Netherlands Case Study
The Netherlands learned from costly fiscal experiences of ignoring neighbouring countries’ excise levels and adopted a long-term taxation plan establishing step-by-step increases and confirming the tax differential between fine-cut tobacco and cigarettes. This avoided a negative impact on domestic duties.
Government tax revenues from tobacco products 1998 – 2017 (€ billion)
Source: Statistics Netherlands (CBS)
In the same way that markets for products operate within countries, the example of the Netherlands demonstrates the fact that markets also operate across national borders. Developments around 2013 suggest that, when setting duty rates on tobacco products, the government needs to be mindful of prevailing rates in neighbouring countries. Specifically, when domestic duty rates are increased rapidly, as in 2013, the resulting difference in prices from neighbouring countries may lead to domestic consumption being sourced abroad. The inevitable consequence was that revenues from domestic duties will be negatively impacted. The consequences of tax policy in the Netherlands from 2013 onwards highlight the fact that FCT plays an important buffer function for taxation authorities.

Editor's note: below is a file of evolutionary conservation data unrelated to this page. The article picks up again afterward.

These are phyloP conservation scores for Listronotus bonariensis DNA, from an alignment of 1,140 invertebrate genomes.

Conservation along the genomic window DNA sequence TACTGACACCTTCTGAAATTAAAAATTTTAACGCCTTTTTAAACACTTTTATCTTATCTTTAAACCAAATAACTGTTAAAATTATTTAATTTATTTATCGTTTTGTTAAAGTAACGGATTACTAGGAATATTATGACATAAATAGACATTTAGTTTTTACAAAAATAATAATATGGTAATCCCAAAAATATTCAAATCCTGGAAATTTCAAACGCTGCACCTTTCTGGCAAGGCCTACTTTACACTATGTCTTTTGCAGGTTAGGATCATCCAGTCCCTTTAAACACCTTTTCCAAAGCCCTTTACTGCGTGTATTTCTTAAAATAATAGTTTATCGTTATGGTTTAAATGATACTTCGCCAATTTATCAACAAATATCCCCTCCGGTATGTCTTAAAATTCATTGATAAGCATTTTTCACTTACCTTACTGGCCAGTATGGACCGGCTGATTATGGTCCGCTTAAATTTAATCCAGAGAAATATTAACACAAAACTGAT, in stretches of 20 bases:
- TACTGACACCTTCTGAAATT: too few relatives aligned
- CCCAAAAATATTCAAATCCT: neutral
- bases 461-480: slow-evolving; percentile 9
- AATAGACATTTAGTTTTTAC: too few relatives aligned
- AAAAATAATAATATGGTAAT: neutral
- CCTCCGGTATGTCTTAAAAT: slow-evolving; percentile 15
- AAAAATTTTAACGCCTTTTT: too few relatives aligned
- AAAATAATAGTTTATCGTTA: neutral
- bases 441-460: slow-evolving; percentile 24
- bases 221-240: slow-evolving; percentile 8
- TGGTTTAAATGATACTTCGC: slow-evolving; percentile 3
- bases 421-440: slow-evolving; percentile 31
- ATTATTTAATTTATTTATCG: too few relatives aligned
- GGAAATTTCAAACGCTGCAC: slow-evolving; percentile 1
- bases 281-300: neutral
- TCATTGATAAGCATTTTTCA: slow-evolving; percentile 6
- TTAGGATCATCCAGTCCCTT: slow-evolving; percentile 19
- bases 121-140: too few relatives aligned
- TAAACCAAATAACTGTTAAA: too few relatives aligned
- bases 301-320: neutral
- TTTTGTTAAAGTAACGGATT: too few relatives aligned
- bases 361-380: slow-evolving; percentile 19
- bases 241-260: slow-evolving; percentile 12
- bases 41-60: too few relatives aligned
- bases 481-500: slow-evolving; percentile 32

However, learning from these costly fiscal errors, the Dutch government has now implemented a long-term (and welcomed) tobacco taxation plan. With the latest increase in tobacco excise introduced on 1st of April 2018, future increases of excise have already been implemented in law. In particular, until 2021 excise duties will increase (1st of January), with the plan including detailed information on the specific duties to be levied on both FCT and FMC, as well as the ad valorem tax on FMC. Although the minimum duties applied to FCT being greater than the corresponding duties for FMC in percentage terms (but the same in absolute terms), the long term planning adopted by the Dutch government has established step-by-step increases whilst at the same time securing a tax differential between product categories. This new approach seems to better reflect the economic realities of tobacco taxation.